Pollinator-friendly gardens will be hot, hot, hot, and thank goodness for that. Gardeners, both casual and serious have embraced their part in the important fight to promote the health of pollinators. The Perennial Plant Association has even named Ascelpias tuberosa—butterfly weed—its perennial of the year. From home gardens and school gardens to public gardens and even containers, more and more gardens will be planned with an eye toward inviting in pollinators and beneficial insects.


As more and more people choose to rent instead of buy and people find themselves with less time to dedicate (or perhaps less time they choose to dedicate) to home and garden maintenance, gardens continue to get smaller. For some this means a small vegetable patch, for others it's a grouping of containers on a balcony. Vertical gardening will be of interest as gardeners look to pack in more plants in a smaller space. I also think that gardeners are learning about all new ways of gardening that work in 5 square feet or 5 acres.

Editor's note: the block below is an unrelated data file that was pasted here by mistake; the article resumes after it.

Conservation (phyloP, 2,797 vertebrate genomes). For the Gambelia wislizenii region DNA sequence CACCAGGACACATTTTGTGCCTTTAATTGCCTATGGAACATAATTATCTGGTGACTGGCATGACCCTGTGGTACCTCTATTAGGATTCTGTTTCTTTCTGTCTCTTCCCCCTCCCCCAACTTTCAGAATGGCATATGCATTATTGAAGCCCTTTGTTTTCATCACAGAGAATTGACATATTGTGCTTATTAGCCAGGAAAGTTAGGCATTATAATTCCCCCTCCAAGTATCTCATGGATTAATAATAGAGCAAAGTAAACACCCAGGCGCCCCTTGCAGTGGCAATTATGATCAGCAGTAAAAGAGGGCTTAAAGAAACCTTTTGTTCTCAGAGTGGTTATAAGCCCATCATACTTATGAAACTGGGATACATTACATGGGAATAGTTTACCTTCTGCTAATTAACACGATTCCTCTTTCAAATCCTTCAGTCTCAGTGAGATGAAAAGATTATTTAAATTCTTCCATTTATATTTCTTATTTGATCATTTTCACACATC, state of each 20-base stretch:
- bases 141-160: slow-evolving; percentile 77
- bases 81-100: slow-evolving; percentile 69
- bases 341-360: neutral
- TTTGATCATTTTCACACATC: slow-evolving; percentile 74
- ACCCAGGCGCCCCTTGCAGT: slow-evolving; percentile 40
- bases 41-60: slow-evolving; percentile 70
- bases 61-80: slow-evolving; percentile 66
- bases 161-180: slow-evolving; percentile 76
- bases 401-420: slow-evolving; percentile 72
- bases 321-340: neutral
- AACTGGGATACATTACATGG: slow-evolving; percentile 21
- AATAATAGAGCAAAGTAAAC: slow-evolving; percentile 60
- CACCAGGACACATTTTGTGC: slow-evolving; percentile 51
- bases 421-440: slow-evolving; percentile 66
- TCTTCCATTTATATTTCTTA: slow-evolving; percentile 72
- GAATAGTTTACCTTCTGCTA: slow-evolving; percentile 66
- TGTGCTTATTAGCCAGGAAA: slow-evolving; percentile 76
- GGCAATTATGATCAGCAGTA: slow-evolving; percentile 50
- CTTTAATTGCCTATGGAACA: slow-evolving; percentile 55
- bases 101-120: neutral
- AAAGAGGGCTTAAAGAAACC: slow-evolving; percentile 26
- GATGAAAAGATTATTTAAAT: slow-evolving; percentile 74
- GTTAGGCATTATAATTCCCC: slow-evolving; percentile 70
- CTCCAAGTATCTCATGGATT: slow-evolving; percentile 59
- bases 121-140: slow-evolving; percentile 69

In last year's garden trends predictions, I said that edible gardens would continue to be popular but that they would become more decorative. I'm pretty sure I was wrong and I'm actually going to go the other direction on that this year. I think many gardeners, and particularly people new to gardening, will focus on edible gardening, but the goal will be producing, not necessarily pretty. DIY containers and raised beds will continue to be popular and gardeners will focus more on growing interesting varieties of vegetables and fruit than how they look while they are growing.


This is another departure from my 2016 predictions when I said that white gardens would be hot. I still think there is a population of gardeners who will love all white gardens. But I think these are advanced-level garden design. A good white garden requires a host of design factors, including choosing plants for blooms all season, a variety of greens to compliment white flowers and, perhaps most importantly, the right combination of varied textures.

Pantone's Color of the Year—"Greenery"—is, I think, reflective of a move away from the muted palettes that have dominated home decor in recent years. I feel like there is a pent-up desire for vibrant, although tasteful, color, and new gardens are more likely to reflect that.